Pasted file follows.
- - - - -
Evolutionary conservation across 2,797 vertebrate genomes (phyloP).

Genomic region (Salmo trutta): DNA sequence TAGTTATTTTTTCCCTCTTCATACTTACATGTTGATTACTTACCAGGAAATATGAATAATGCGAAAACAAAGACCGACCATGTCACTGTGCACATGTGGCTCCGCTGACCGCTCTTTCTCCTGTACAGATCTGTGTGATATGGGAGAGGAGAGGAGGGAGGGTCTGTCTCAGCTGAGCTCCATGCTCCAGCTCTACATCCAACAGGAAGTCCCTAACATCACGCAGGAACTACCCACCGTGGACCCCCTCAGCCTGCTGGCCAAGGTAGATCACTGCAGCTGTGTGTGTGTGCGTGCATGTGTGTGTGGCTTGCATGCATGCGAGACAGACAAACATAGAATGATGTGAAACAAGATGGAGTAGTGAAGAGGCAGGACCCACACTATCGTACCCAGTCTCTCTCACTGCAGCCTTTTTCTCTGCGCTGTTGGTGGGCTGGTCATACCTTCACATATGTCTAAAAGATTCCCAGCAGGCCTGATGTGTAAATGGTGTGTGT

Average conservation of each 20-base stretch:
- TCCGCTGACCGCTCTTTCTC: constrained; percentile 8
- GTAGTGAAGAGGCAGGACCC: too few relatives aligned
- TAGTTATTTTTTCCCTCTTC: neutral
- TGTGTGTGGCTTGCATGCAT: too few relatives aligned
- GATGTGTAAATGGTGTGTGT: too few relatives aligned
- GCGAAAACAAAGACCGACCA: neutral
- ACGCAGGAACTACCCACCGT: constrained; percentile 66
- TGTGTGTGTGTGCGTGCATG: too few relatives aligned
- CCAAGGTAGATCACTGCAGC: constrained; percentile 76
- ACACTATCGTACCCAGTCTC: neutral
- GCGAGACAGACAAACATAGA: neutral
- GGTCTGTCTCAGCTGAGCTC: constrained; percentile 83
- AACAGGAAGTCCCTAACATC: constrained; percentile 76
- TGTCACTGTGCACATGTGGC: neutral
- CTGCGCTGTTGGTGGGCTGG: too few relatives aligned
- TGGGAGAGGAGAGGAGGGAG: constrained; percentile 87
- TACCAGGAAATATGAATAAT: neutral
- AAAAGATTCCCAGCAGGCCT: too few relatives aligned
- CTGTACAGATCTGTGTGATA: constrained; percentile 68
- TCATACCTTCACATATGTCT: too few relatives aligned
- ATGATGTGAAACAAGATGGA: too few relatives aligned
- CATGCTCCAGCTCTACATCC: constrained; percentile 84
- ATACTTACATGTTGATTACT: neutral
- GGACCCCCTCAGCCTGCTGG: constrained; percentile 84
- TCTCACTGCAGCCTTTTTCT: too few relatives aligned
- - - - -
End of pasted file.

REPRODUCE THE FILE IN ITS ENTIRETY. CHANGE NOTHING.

Evolutionary conservation across 2,797 vertebrate genomes (phyloP).

Genomic region (Salmo trutta): DNA sequence TAGTTATTTTTTCCCTCTTCATACTTACATGTTGATTACTTACCAGGAAATATGAATAATGCGAAAACAAAGACCGACCATGTCACTGTGCACATGTGGCTCCGCTGACCGCTCTTTCTCCTGTACAGATCTGTGTGATATGGGAGAGGAGAGGAGGGAGGGTCTGTCTCAGCTGAGCTCCATGCTCCAGCTCTACATCCAACAGGAAGTCCCTAACATCACGCAGGAACTACCCACCGTGGACCCCCTCAGCCTGCTGGCCAAGGTAGATCACTGCAGCTGTGTGTGTGTGCGTGCATGTGTGTGTGGCTTGCATGCATGCGAGACAGACAAACATAGAATGATGTGAAACAAGATGGAGTAGTGAAGAGGCAGGACCCACACTATCGTACCCAGTCTCTCTCACTGCAGCCTTTTTCTCTGCGCTGTTGGTGGGCTGGTCATACCTTCACATATGTCTAAAAGATTCCCAGCAGGCCTGATGTGTAAATGGTGTGTGT

Average conservation of each 20-base stretch:
- TCCGCTGACCGCTCTTTCTC: constrained; percentile 8
- GTAGTGAAGAGGCAGGACCC: too few relatives aligned
- TAGTTATTTTTTCCCTCTTC: neutral
- TGTGTGTGGCTTGCATGCAT: too few relatives aligned
- GATGTGTAAATGGTGTGTGT: too few relatives aligned
- GCGAAAACAAAGACCGACCA: neutral
- ACGCAGGAACTACCCACCGT: constrained; percentile 66
- TGTGTGTGTGTGCGTGCATG: too few relatives aligned
- CCAAGGTAGATCACTGCAGC: constrained; percentile 76
- ACACTATCGTACCCAGTCTC: neutral
- GCGAGACAGACAAACATAGA: neutral
- GGTCTGTCTCAGCTGAGCTC: constrained; percentile 83
- AACAGGAAGTCCCTAACATC: constrained; percentile 76
- TGTCACTGTGCACATGTGGC: neutral
- CTGCGCTGTTGGTGGGCTGG: too few relatives aligned
- TGGGAGAGGAGAGGAGGGAG: constrained; percentile 87
- TACCAGGAAATATGAATAAT: neutral
- AAAAGATTCCCAGCAGGCCT: too few relatives aligned
- CTGTACAGATCTGTGTGATA: constrained; percentile 68
- TCATACCTTCACATATGTCT: too few relatives aligned
- ATGATGTGAAACAAGATGGA: too few relatives aligned
- CATGCTCCAGCTCTACATCC: constrained; percentile 84
- ATACTTACATGTTGATTACT: neutral
- GGACCCCCTCAGCCTGCTGG: constrained; percentile 84
- TCTCACTGCAGCCTTTTTCT: too few relatives aligned